Academic journal article Attention, Perception and Psychophysics

Perception of the End Position of a Limb Loaded with a Weight

Academic journal article Attention, Perception and Psychophysics

Perception of the End Position of a Limb Loaded with a Weight

Article excerpt

Published online: 9 November 2011

© Psychonomic Society, Inc. 2011

Abstract We examined the effect of loading a weight on the perception of the end position of the limb. The participants haptically perceived where the end of their limb was located while they swung the limb or statically held it. The results showed that the loading of a weight influenced participants' perception only when they swung the limb; when the weight was attached to a participant's hand, the position was perceived to be farther from the body than when the weight was attached to the forearm or no weight was attached. We also found that the end position was generally underestimated when the participants swung their limb. On the other hand, when the participants statically held their limb, the perceived position was not affected by the loading of the weight and was rather precise. These results suggest that the perceptual system for limb end position is sensitive to changes in the surrounding haptic information caused by moving the limb.

Keywords Dynamic touch . Haptic perception . Perception and action

The ability to haptically perceive the position of our body parts is very important in daily life. For example, it helps us control our body parts smoothly without visual information. The haptic perception of body position occurs through mechanical stimulation of the mechanoreceptors (e.g., muscle spindles and Golgi tendon organs) present in our muscles and tendons.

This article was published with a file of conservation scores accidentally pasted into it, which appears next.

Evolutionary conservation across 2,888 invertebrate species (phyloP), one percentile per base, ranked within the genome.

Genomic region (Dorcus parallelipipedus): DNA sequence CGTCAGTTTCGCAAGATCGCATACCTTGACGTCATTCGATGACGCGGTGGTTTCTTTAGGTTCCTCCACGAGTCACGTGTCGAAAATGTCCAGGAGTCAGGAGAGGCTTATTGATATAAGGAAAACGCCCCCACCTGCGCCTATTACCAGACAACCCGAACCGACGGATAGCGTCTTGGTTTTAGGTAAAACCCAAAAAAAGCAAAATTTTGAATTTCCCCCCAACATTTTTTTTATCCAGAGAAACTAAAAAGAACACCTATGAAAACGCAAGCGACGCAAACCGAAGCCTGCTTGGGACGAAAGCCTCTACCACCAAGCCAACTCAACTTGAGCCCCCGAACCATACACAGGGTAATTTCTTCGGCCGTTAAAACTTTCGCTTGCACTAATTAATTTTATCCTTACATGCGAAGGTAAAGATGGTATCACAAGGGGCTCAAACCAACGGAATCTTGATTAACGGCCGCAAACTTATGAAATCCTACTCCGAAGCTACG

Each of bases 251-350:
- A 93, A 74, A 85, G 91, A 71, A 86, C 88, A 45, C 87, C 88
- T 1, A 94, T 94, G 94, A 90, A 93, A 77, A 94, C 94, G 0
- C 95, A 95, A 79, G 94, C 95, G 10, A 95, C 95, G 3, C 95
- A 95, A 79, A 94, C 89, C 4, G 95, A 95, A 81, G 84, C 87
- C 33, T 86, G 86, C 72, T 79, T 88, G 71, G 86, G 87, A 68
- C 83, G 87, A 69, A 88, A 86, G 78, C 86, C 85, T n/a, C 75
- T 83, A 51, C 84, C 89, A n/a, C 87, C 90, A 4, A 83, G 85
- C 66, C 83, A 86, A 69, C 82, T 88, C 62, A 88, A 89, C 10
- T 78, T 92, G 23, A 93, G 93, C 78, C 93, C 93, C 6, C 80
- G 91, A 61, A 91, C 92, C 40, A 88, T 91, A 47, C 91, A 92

It has been reported that vibrations sent to muscles and tendons (de Vignemont, Ehrsson, & Haggard, 2005; Lackner, 1988; Longo, Kammers, Gomi, Tsakiris, & Haggard, 2009) can change the spatial perception of the size of a body part, as can anesthetization of a finger (Gandevia & Phegan, 1999). It is also possible to perceive sensations for body configurations that we have never experienced before (e.g., the Pinocchio illusion; Lackner, 1988). It can therefore be assumed that in addition to stored knowledge on body shape, information regarding online haptic stimulus changes is important in perceiving the shapes and spatial dimensions of our body (Pagano & Turvey, 1998).

It has been hypothesized that common information is used for the haptic perception of spatial dimensions of both body segments and rod-shaped objects because both are basically cylindrical in shape and the haptic perception of both is caused by the stimulation of mechanoreceptors (Pagano & Turvey, 1998; Turvey, 1996). For example, if the body segment from shoulder to fingertip is considered a rod, the length perception of the limb will be similar to that of a handheld rod.

The perception of the properties of handheld objects based on the stimulation of mechanoreceptors is called dynamic touch (Turvey, 1996). Many studies have investigated the length perception of a grasped rod by dynamic touch (e.g., Burton & Turvey, 1990; Carello, Santana, & Burton, 1996; Chan, 1994; Kingma, Beek, & van Dieën, 2002; Kingma, van de Langenberg, & Beek, 2004; Menger & Withagen, 2009; Solomon & Turvey, 1988; Stephen & Arzamarski, 2009; Stroop, Turvey, Fitzpatrick, & Carello, 2000; van de Langenberg, Kingma, & Beek, 2006). In the typical task used in these studies, participants had to perceive the far end position of a grasped rod while the rod was occluded from view by a screen. The manipulations in the studies were based on the resistance of the rods and took into account both rod mass and rod mass distribution. The length perception of a grasped rod changes depending on the manipulation of the mass distribution, even if the mass and rod length remain the same. For example, when a weight is attached to the rod farther away from the rotational point (e.g., the wrist), the perceived rod length is longer (i.e., the perceived end position is farther) than when the weight is attached closer to the rotational point, because resistance to rotational accelerations is larger in the former case. …

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